While huge lenders like J.P. Morgan and Bank of America have begun setting aside money to cover expected losses, analysts said that many small and medium banks are downplaying the potential cost.
Some offices are still officially occupied even with few workers in them — what Mr. Hendry called “zombies” — thanks to yearslong lease terms. That allows them to appear viable when they are not.
In other cases, banks are using short-term extensions rather than taking over struggling buildings or renewing now-unworkable leases — hoping that interest rates will come down, which would help lift property values, and that workers will return.
“If they can extend that loan and keep it performing, they can put off the day of reckoning,” said Harold Bordwin, a principal at the distressed real estate brokerage Keen-Summit Capital Partners.
Bank-reported delinquency rates have remained much lower, at just above 1 percent, than those on commercial real estate loans that trade in markets, which are over 6 percent. That’s a sign that lenders have been slow to acknowledge the building stress, said Mr. Piskorski, the Columbia economist.
Hundreds of banks are at risk.
But hopes for an office real estate turnaround are looking less realistic.
Return-to-office trends have stalled out. And while the Fed has signaled that it does not expect to raise interest rates above their current 5.25 to 5.5 percent level, officials have been clear that they are in no hurry to cut them.
Mr. Hendry expects that delinquencies could nearly double from their current rate to touch between 10 and 12 percent by the end of this year. And as the reckoning grinds on, hundreds of small and medium banks could be at risk.
The value of bank assets have taken a beating amid higher Fed rates, Mr. Piskorski and Ms. Jiang found in their paper, which means that mounting commercial real estate losses could leave many institutions in bad shape.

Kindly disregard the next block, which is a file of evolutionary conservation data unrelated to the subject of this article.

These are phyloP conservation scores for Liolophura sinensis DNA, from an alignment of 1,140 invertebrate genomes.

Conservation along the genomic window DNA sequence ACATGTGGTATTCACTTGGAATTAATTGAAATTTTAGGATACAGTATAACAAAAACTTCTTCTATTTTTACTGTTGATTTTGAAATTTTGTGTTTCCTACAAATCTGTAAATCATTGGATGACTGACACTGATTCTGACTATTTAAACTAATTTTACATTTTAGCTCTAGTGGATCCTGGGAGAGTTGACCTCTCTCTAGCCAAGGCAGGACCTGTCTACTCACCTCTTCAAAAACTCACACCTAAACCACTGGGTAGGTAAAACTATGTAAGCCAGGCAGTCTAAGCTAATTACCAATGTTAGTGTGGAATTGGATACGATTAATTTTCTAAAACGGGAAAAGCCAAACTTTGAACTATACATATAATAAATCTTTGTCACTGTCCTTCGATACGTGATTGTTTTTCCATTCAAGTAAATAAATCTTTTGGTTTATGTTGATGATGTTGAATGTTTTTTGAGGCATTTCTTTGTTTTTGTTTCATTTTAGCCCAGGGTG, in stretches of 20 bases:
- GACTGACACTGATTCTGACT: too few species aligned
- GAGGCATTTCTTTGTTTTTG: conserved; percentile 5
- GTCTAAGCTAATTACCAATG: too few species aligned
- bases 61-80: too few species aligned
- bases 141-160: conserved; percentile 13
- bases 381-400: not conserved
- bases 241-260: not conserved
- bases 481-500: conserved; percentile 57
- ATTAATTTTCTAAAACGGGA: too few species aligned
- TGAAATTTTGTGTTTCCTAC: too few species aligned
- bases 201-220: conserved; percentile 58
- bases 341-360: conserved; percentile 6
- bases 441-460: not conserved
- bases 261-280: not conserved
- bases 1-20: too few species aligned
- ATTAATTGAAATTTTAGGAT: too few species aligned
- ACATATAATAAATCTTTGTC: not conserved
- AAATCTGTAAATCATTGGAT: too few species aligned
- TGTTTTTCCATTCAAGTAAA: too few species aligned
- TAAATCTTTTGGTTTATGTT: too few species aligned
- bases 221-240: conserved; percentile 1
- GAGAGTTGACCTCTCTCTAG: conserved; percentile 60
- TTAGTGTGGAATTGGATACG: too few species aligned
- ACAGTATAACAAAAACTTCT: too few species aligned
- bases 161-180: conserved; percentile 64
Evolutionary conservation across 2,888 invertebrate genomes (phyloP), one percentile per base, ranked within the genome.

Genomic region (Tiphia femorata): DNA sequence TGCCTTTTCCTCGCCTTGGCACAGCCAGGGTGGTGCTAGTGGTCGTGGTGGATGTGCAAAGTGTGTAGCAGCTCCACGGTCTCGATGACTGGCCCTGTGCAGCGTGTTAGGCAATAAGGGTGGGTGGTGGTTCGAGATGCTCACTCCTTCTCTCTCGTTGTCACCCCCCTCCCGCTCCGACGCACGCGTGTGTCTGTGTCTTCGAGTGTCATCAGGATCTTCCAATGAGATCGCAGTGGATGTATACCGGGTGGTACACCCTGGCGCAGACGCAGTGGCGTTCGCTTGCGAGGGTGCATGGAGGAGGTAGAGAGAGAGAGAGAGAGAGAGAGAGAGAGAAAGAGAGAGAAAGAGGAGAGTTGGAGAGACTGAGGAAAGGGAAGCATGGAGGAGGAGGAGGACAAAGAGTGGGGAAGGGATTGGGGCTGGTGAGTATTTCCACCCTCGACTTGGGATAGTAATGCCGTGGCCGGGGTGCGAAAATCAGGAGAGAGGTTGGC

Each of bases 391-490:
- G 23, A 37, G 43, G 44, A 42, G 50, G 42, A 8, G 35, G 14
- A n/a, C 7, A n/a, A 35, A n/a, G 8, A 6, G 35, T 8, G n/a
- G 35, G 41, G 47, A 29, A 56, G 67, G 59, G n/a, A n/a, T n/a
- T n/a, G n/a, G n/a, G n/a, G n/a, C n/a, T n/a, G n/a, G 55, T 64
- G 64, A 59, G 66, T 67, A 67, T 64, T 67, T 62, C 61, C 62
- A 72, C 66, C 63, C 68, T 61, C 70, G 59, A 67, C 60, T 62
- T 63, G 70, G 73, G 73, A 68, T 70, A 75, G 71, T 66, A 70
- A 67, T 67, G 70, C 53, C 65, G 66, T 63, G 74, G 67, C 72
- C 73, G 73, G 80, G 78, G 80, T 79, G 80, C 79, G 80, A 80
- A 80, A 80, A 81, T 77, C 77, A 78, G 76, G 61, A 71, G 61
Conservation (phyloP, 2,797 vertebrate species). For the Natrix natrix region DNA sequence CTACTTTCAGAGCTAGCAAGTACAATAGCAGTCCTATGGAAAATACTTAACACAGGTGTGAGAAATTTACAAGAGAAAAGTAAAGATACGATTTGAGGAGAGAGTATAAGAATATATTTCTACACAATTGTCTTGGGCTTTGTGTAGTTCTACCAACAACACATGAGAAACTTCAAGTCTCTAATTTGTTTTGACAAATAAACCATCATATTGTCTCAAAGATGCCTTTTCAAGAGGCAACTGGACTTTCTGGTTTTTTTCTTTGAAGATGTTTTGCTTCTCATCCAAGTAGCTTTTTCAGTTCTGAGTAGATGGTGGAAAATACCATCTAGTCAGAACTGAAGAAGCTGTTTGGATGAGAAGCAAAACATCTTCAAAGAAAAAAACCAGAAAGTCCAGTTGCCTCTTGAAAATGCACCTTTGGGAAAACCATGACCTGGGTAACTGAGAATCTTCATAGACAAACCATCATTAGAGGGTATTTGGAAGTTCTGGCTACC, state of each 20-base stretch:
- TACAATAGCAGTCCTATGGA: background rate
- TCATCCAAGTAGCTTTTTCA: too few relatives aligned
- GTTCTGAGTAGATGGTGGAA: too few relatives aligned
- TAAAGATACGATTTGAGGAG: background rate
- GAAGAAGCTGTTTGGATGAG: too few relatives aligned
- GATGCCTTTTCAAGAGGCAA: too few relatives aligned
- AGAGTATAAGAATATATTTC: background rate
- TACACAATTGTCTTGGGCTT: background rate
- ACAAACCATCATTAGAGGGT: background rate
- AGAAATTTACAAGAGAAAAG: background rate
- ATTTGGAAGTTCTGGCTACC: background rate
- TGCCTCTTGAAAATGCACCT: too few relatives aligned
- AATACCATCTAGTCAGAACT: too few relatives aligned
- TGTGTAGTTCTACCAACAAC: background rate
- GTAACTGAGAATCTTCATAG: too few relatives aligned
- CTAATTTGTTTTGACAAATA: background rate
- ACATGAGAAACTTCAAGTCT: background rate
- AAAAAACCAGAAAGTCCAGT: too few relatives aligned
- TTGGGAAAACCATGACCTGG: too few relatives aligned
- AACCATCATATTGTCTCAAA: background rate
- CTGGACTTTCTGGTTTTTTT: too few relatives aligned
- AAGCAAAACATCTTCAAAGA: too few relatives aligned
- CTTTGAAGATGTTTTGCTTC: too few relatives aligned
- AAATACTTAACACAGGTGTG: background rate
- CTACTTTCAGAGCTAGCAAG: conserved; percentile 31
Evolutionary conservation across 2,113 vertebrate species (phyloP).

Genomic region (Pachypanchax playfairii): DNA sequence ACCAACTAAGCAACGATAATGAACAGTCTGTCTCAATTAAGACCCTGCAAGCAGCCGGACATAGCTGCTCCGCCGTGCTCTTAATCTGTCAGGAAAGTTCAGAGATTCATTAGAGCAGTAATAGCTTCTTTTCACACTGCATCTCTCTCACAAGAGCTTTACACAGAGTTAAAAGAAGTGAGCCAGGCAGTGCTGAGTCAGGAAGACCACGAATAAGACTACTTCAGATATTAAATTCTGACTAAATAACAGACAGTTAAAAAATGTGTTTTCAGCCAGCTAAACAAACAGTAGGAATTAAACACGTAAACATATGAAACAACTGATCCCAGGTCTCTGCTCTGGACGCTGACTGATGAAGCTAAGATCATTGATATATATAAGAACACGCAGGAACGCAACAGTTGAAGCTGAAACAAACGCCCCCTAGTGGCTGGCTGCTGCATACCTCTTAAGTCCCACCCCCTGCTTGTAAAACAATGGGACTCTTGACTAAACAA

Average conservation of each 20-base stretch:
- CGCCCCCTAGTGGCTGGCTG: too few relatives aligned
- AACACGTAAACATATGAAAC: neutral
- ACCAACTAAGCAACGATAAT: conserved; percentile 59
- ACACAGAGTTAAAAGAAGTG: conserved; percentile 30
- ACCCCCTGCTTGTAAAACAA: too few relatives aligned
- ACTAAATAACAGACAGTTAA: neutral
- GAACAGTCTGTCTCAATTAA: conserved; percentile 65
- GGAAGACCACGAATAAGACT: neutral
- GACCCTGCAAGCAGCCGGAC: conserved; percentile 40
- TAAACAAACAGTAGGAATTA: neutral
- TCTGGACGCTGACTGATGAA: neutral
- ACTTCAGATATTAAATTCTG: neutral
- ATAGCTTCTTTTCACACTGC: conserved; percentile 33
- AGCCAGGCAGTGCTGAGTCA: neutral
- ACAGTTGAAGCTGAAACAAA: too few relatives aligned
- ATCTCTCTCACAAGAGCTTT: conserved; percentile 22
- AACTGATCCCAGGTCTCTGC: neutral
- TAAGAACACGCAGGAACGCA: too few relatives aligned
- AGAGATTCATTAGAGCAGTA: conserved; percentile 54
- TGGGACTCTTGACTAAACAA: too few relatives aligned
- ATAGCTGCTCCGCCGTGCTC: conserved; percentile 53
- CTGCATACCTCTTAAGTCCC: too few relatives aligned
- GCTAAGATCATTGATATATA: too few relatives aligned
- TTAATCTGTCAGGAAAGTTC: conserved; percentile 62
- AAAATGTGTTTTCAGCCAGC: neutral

If that were to rattle uninsured depositors and prompt the sort of bank runs that toppled banks last March, many could plunge into outright failure.
“It’s a confidence game, and commercial real estate could be the trigger,” Mr. Piskorski said.
Their paper estimates that dozens to more than 300 banks could face such disaster. That might not be a crushing blow in a nation with 4,800 banks — especially because small and medium lenders are not as connected to the rest of the financial system as their larger counterparts. But a rapid collapse would risk a broader panic.
“There is a scenario where it spills over,” Mr. Piskorski said. “The more likely scenario is a slow bleed.”
Regulators are attuned to the threat.
Officials at the Fed and the Treasury Department have made it clear that they are closely monitoring both the banking sector and the commercial real estate market.
“Commercial real estate is an area that we’ve long been aware could create financial stability risks or losses in the banking system, and this is something that requires careful supervisory attention,” Treasury Secretary Janet L. Yellen said during congressional testimony this week.
Jerome H. Powell, the Fed chair, acknowledged during a “60 Minutes” interview aired on Feb. 4 that “there will be losses.” For big banks, Mr. Powell said, the risk is manageable. When it comes to regional banks, he said that the Fed was working with them to deal with expected fallout, and that some would need to close or merge.
“It feels like a problem we’ll be working on for years,” Mr. Powell admitted. He called the problem “sizable” but said that “it doesn’t appear to have the makings of the kind of crisis things that we’ve seen sometimes in the past, for example, with the global financial crisis.”
Alan Rappeport contributed reporting.